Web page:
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How Bubba Pollard landed at JR Motorsports for the Martinsville 300

The most popular short tracker teams with NASCAR’s most revered

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Bubba Pollard did not simply join JR Motorsports for the ValleyStar Credit Union 300 overnight.

It wasn’t consummated the weekend of Pollard first meeting Dale Earnhardt Jr. during the 51 Super Select in Indianapolis two weeks ago either, although it was finalized before the green flag that night.

No, Pollard joining Josh Berry at the Earnhardt team for the annual Late Model Stock Car race at Martinsville Speedway was a long-time coming.

Pollard, who is the most successful Super Late Model driver of this generation, had started to kick around the idea of starting his own Late Model Stock Car program in recent years. He made his debut at Martinsville last October in a joint effort with Jamie Yelton’s Fathead Racing and nearly won it.

Pollard had started to race more CARS Tour races in the Carolinas over the past two years, striking up a friendship with Berry built upon mutual respect.

That’s where this partnership began.

“It’s pretty cool to be able to drive for an organization like JR Motorsports and to be able to work with a program like the one Josh has put together,” Pollard told Short Track Scene on Monday. “They’ve been really successful. It’s a great team that I have a lot of respect for and the pressure is on me to get the job done and perform.

“I’ve talked to him on the phone a couple of times but that was the first time we had met in person. We had started to talk about what it would take to get me in their car for Martinsville and I was really honored that he would ask…

“I thought it was cool that he made time to come watch the race, and his support of short track racing in general.”

READ MORE: Breaking down Martinsville 300 changes | Race will allow duplicate numbers again

Pollard is aware that there is a lot of excitement about his joining Earnhardt for any collaboration. Earnhardt is the most popular NASCAR driver of his generation and Pollard is arguably the most well-known pavement short tracker in North America.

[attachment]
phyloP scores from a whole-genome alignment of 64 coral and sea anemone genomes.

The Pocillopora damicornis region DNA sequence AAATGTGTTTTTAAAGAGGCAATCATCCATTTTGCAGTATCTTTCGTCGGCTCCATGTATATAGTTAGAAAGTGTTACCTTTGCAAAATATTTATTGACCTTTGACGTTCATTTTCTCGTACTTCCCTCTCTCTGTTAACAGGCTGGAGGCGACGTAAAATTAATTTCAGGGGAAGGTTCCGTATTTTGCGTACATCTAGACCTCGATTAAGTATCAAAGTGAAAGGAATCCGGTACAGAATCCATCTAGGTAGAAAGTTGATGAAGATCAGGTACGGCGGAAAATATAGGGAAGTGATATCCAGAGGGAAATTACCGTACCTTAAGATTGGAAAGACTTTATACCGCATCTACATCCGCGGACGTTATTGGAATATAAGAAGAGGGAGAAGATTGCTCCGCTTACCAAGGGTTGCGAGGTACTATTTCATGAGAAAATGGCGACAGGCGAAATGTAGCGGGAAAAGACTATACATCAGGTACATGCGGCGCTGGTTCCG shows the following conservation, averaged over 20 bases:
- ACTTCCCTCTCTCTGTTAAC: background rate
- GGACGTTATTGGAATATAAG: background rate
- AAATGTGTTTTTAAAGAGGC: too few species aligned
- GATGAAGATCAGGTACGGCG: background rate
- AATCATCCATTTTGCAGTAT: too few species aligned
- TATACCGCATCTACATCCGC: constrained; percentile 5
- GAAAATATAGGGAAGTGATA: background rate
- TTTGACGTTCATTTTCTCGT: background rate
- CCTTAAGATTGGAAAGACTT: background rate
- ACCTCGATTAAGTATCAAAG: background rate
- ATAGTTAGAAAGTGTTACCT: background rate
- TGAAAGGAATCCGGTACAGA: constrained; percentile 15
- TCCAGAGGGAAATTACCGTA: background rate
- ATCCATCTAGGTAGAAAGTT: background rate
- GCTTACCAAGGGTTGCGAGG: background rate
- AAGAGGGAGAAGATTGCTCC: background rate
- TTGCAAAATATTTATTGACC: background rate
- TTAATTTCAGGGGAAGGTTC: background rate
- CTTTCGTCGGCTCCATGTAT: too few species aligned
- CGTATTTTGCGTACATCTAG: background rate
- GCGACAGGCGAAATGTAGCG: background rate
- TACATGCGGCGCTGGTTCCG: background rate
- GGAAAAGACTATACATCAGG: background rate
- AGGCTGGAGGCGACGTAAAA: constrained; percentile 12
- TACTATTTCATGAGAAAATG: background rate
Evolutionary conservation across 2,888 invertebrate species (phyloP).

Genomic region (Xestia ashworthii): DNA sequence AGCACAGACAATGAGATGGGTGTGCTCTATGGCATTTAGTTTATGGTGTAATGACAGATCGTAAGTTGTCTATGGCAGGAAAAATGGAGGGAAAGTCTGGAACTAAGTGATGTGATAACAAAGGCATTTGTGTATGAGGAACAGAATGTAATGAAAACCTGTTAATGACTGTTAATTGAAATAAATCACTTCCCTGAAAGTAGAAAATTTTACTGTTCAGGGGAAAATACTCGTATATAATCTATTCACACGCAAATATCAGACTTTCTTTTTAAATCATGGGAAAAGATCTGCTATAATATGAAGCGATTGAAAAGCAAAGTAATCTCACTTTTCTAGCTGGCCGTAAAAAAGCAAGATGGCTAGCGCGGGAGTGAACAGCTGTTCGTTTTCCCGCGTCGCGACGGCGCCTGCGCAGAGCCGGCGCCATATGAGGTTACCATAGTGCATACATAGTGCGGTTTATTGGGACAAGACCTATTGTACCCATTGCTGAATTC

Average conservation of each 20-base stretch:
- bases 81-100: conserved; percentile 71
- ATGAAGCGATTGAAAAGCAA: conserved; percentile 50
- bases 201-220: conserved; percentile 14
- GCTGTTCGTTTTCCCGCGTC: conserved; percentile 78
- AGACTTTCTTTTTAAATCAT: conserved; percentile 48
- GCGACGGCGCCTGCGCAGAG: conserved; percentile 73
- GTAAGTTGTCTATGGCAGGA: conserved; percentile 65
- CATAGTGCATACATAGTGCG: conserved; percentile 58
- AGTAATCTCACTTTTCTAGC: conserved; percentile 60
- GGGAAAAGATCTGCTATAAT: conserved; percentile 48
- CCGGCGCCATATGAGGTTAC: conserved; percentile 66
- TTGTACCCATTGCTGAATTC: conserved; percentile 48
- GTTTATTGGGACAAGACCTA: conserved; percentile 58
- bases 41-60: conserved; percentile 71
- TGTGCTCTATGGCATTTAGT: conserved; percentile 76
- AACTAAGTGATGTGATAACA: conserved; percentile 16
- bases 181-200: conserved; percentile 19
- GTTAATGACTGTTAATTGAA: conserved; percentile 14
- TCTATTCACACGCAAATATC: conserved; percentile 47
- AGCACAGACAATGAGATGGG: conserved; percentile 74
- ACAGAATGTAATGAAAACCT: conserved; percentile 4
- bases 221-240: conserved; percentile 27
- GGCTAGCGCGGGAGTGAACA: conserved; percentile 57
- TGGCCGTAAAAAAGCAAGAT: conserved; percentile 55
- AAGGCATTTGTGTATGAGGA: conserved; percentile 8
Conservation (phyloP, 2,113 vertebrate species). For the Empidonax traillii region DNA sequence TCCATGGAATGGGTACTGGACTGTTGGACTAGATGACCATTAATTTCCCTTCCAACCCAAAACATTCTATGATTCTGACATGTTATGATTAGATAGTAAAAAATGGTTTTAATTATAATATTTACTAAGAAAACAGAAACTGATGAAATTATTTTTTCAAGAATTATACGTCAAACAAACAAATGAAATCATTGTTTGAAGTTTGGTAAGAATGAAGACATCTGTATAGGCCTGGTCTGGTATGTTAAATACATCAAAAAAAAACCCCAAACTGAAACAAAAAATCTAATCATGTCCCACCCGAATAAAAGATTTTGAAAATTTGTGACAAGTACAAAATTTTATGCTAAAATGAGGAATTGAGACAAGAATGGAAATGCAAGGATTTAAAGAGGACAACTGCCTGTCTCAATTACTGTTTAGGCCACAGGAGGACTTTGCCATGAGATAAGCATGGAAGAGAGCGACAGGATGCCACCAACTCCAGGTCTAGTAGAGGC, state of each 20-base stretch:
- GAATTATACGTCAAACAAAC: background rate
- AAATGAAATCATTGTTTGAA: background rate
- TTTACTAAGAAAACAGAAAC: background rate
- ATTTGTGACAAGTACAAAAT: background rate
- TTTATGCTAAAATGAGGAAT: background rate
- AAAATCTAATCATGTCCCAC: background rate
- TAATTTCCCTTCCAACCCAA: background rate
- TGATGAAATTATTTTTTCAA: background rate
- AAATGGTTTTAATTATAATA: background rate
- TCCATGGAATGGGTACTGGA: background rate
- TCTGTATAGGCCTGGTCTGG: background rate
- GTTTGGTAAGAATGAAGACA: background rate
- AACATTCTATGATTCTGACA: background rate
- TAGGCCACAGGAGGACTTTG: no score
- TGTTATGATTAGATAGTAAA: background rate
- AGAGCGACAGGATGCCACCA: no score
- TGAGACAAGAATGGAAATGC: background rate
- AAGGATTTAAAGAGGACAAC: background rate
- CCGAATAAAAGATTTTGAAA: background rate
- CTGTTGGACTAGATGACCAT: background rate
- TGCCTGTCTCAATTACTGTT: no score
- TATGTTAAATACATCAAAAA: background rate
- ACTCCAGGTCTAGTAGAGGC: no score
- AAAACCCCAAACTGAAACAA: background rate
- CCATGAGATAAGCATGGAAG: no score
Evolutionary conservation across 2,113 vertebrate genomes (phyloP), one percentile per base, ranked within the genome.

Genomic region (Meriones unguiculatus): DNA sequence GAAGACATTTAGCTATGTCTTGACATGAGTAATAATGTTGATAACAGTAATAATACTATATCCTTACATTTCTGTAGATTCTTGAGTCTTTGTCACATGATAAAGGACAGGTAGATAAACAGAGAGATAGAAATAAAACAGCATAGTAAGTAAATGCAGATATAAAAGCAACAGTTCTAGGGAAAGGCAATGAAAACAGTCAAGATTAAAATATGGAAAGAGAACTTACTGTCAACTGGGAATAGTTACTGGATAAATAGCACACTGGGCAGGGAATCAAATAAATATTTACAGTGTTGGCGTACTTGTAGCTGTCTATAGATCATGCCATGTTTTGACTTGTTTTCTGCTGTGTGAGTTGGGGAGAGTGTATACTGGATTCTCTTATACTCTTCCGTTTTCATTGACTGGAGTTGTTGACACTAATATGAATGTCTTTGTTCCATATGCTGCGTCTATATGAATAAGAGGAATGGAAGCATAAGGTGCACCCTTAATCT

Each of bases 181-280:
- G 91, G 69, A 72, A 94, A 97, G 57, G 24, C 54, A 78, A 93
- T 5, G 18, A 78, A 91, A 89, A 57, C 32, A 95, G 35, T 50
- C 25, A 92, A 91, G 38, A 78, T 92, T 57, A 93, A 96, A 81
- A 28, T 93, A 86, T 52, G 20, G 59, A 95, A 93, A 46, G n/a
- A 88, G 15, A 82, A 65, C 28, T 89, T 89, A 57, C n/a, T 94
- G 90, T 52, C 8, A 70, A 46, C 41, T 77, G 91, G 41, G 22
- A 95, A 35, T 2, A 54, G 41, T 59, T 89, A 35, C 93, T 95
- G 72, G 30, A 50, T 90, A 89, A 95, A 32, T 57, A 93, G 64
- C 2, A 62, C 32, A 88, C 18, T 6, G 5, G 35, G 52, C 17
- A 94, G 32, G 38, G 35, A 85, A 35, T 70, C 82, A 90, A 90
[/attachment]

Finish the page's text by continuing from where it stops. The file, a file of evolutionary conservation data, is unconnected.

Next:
But he doesn’t get lost in the hysteria.

“It’s been fun to watch how people have responded, the texts and tweets,” Pollard said. “But I’m just a race car driver. I put my firesuit on the same way as everyone else. Here’s honestly how I look at it: I’m never going to be a NASCAR driver. That ship has probably sailed. And I’m not even sure if I want to be. I really enjoy what I’m doing right now.

“But to drive for Dale Earnhardt Jr. at Martinsville, that’s the big time to me. That’s a big step for me to drive for someone as iconic as Dale.”

Pollard did not discount the possibility that the agreement could extend into other marquee events this year, like the Myrtle Beach 400 and the Thanksgiving Classic at Southern National, but he is just taking it one race at a time.

He will be in attendance on Thursday for the open test with his newly-minted No. 98 entry.

READ MORE: Martinsville 300 test schedule

Pollard says his main takeaway from last year’s race at Martinsville was the smaller brake package for Late Model Stocks, especially for a track like the Virginia paperclip, which requires what he called “a lot of stop and go.” It required a considerable amount of finesse, which was reflected in his underwhelming practice and qualifying efforts that weekend.

“The biggest thing is that I have confidence that their cars and their team is going to be prepared,” Pollard said. “The track changed a lot as it took on rubber. Josh is prepared for all the possible track conditions and how you have to respond. I know I’m going to be sitting in the best equipment out there.

“That goes a long way but there is a lot of pressure that comes with that. I learned a lot last year but I’m still going to have to lean on Josh for information. I’ve driven a lot of different cars, but I think the main thing is, I need to have a certain feel for my cars. And for the most part, that feel is pretty much the same for Dirt Late Models, Supers, Pros, Late Model Stocks, whatever. So hopefully I can get that feel early so I can lend them my experience and make them better too.”

The race weekend is scheduled for October 4-5 with the main event taking place on that Saturday under the lights. C.E. Falk III is the defending race winner. The race will feature a record purse in 2019, with the winner taking home $32,000 with an overall field purse of $110,000. The race will air live on FansChoice.TV and the Motor Racing Network.

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Matt Weaver is the owner and founder of Short Track Scene. Weaver grew up in the sport, having raced himself before becoming a reporter in college at the University of South Alabama. He is also the associate motorsports editor of Autoweek Magazine and its website, which allows him to cover the highest levels of the sport.

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